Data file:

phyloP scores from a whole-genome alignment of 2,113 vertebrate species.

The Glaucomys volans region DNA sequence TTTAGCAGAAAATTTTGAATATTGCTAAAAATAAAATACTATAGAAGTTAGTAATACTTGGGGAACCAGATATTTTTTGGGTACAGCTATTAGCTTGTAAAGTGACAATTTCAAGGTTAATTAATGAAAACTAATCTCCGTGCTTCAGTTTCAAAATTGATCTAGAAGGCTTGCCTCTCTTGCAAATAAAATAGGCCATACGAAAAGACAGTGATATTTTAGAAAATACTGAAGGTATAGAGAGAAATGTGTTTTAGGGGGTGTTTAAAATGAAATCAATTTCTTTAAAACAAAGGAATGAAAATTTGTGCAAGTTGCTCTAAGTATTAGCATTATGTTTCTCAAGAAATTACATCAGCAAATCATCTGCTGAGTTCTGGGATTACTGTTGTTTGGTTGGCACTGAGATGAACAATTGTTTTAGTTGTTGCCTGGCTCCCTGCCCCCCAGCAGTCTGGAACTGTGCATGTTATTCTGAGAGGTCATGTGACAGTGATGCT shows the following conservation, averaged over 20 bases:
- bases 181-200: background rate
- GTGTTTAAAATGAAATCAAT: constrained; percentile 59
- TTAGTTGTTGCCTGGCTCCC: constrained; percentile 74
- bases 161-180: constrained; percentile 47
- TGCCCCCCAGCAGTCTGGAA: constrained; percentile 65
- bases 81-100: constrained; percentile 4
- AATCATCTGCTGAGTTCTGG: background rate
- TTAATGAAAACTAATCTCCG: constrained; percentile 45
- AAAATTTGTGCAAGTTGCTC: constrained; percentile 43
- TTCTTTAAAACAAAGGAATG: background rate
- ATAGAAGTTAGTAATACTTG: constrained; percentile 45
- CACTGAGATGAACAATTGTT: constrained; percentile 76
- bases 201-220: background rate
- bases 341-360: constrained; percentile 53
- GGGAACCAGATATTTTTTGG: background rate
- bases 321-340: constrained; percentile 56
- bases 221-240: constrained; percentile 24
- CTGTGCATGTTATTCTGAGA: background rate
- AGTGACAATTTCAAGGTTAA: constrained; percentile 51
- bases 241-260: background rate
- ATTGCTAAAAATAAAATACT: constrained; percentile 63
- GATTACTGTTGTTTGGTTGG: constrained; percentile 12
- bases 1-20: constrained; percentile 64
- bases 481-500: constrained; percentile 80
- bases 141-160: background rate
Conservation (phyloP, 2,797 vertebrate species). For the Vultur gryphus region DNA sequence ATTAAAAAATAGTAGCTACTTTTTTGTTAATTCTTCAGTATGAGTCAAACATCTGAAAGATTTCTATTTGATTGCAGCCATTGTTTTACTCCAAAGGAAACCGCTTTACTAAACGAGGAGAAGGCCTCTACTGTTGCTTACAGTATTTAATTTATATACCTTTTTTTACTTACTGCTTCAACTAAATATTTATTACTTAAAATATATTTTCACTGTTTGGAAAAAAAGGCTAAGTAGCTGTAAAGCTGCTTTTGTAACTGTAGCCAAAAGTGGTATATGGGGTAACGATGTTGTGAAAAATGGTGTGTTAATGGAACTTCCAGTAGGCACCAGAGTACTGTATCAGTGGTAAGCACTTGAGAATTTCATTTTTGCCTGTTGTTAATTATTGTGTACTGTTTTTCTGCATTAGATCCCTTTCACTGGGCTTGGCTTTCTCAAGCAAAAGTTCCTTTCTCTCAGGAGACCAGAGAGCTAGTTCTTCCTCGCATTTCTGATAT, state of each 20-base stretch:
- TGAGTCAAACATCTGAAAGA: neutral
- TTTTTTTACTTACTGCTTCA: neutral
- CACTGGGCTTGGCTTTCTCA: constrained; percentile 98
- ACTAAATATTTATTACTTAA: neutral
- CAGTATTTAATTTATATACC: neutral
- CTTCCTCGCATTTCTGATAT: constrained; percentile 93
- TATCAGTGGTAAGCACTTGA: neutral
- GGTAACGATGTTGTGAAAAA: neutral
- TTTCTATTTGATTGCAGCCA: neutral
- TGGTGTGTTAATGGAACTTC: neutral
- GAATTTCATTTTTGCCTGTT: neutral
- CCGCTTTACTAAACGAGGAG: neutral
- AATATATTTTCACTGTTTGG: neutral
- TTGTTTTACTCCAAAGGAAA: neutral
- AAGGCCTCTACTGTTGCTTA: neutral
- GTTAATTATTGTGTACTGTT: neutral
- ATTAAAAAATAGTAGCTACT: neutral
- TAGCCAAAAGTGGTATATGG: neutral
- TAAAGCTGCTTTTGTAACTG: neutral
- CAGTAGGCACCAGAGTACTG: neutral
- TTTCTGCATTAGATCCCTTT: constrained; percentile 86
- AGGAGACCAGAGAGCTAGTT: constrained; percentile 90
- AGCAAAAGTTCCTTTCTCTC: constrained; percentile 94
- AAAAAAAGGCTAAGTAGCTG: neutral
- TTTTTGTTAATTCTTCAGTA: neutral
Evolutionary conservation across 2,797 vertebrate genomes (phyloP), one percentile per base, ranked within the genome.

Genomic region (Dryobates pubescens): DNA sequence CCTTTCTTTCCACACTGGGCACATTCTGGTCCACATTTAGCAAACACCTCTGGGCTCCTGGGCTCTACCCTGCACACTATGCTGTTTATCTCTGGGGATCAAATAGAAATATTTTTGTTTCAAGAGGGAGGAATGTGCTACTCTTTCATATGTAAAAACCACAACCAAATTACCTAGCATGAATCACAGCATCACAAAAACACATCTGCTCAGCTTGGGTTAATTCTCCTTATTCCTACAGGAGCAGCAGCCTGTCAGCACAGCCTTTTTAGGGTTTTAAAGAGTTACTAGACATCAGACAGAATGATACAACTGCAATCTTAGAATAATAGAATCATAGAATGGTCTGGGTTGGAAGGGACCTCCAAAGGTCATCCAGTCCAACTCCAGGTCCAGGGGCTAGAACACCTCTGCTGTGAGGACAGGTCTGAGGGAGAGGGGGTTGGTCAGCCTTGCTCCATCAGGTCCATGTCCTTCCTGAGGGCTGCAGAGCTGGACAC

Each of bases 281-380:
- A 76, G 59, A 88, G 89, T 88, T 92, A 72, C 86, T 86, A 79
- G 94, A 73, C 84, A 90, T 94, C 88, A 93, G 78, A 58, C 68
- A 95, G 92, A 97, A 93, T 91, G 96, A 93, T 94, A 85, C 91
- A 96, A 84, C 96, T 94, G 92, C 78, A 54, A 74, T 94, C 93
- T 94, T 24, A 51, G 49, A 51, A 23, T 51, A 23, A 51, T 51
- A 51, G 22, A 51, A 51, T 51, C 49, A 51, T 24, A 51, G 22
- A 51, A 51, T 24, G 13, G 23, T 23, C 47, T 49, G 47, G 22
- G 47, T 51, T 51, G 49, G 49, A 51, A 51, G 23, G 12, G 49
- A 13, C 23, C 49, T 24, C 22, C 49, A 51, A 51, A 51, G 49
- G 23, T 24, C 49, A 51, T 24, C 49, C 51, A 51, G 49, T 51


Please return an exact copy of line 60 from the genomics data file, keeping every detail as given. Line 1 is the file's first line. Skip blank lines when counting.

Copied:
- A 96, A 84, C 96, T 94, G 92, C 78, A 54, A 74, T 94, C 93